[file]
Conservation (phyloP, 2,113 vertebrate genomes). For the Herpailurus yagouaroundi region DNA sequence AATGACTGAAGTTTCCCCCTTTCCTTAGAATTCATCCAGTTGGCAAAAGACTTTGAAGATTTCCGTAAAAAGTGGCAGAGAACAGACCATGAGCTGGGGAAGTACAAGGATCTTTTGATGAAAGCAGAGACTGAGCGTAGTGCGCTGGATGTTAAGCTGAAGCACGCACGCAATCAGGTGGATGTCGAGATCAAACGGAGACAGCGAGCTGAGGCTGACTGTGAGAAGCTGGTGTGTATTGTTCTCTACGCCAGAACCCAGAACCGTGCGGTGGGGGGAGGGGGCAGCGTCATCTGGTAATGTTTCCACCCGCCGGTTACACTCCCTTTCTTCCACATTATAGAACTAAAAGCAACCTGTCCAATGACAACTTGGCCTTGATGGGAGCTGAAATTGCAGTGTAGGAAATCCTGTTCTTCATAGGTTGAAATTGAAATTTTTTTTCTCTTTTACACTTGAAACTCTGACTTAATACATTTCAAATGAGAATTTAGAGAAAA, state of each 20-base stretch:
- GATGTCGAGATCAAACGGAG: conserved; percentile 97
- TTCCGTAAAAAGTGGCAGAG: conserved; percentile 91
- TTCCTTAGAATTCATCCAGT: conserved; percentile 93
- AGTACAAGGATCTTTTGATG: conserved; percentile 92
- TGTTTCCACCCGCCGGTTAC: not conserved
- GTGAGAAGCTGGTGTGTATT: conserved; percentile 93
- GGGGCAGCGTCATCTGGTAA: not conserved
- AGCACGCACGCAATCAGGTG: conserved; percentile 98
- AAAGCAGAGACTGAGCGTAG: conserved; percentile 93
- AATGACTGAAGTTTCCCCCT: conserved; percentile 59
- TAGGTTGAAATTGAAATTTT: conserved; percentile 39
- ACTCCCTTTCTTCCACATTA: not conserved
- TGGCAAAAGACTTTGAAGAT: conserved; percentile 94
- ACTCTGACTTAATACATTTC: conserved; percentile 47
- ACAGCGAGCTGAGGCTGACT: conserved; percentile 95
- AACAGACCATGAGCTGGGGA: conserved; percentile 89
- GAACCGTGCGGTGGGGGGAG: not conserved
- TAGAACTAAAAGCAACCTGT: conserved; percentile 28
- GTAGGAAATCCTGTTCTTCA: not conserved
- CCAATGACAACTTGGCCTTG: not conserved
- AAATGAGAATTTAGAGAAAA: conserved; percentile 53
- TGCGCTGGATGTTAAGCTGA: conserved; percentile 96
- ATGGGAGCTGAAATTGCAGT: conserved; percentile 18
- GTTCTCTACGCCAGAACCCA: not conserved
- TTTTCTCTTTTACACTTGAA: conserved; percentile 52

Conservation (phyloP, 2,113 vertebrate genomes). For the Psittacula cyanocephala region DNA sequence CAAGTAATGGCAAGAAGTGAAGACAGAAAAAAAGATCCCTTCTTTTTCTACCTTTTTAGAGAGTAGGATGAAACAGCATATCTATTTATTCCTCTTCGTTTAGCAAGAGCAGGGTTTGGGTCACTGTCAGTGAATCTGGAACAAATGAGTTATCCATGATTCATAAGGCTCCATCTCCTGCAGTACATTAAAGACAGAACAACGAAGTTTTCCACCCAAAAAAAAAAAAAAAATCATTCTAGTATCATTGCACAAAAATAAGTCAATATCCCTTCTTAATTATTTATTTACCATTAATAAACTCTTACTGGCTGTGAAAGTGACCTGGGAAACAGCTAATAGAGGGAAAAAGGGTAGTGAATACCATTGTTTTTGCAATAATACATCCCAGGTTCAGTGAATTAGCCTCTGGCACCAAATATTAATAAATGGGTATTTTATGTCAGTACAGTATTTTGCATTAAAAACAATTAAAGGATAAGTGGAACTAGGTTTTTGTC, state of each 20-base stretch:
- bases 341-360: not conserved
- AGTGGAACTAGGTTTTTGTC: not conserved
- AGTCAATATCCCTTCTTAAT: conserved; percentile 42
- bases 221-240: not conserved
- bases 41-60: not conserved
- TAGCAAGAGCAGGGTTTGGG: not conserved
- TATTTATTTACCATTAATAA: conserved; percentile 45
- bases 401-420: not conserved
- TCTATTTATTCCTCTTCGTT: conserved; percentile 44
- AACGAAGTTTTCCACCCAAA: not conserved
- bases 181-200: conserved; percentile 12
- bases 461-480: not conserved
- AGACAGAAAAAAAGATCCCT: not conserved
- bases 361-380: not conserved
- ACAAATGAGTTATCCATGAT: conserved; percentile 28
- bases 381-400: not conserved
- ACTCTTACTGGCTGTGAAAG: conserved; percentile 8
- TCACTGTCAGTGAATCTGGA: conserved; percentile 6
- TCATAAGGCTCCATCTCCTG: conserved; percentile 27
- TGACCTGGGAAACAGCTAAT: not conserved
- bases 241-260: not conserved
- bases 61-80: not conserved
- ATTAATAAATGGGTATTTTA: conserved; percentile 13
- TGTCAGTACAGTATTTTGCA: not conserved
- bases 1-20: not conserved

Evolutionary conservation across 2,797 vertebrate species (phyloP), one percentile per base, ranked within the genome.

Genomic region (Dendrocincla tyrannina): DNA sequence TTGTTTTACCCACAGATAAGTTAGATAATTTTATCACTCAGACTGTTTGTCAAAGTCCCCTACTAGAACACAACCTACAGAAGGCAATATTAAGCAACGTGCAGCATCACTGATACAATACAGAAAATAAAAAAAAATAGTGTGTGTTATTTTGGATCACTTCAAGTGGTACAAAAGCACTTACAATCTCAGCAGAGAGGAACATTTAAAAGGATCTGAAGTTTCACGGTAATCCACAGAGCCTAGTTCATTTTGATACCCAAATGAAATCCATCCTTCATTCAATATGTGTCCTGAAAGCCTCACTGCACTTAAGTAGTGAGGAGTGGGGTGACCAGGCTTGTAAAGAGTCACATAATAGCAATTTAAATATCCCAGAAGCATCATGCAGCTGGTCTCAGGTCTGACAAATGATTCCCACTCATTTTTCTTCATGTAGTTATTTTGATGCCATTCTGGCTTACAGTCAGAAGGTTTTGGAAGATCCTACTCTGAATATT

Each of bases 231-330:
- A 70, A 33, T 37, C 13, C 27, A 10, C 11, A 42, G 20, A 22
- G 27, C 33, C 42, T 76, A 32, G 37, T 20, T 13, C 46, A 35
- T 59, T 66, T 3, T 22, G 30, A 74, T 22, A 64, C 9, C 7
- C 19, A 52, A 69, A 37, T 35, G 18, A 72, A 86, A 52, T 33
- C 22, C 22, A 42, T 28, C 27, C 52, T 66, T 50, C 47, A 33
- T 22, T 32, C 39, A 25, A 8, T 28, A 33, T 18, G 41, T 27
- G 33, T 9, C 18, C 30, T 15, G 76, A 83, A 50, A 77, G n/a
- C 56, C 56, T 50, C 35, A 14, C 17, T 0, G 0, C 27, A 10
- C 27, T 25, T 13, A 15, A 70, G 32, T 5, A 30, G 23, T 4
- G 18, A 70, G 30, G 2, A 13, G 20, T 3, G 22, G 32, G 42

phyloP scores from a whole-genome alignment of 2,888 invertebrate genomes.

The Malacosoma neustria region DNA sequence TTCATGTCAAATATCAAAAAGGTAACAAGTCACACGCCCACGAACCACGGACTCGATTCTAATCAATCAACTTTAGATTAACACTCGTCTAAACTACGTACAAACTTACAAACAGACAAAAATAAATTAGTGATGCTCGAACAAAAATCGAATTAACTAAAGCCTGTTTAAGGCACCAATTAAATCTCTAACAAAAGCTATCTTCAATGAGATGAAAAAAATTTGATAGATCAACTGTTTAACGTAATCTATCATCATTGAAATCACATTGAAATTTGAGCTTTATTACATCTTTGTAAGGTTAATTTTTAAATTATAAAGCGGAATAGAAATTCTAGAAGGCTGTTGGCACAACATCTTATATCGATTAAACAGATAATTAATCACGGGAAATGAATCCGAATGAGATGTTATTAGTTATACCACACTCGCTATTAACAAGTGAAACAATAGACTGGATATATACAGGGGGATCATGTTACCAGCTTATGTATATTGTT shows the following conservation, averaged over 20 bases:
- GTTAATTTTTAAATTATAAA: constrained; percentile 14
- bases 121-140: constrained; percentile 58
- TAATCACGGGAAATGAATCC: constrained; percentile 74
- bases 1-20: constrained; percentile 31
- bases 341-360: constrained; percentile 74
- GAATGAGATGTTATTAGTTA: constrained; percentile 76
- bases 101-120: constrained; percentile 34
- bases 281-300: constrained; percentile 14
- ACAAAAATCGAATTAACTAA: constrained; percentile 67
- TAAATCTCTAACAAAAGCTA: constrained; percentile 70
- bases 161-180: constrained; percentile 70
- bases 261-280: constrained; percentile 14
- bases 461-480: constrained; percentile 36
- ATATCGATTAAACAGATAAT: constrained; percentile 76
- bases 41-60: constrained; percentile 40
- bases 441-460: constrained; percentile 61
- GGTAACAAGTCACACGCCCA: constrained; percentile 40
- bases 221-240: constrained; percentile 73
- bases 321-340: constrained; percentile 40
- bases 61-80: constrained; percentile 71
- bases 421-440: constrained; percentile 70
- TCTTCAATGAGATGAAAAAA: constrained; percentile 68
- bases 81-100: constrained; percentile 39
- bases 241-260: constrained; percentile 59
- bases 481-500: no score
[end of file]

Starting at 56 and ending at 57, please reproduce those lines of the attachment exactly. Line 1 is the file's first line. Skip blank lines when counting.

- A 70, A 33, T 37, C 13, C 27, A 10, C 11, A 42, G 20, A 22
- G 27, C 33, C 42, T 76, A 32, G 37, T 20, T 13, C 46, A 35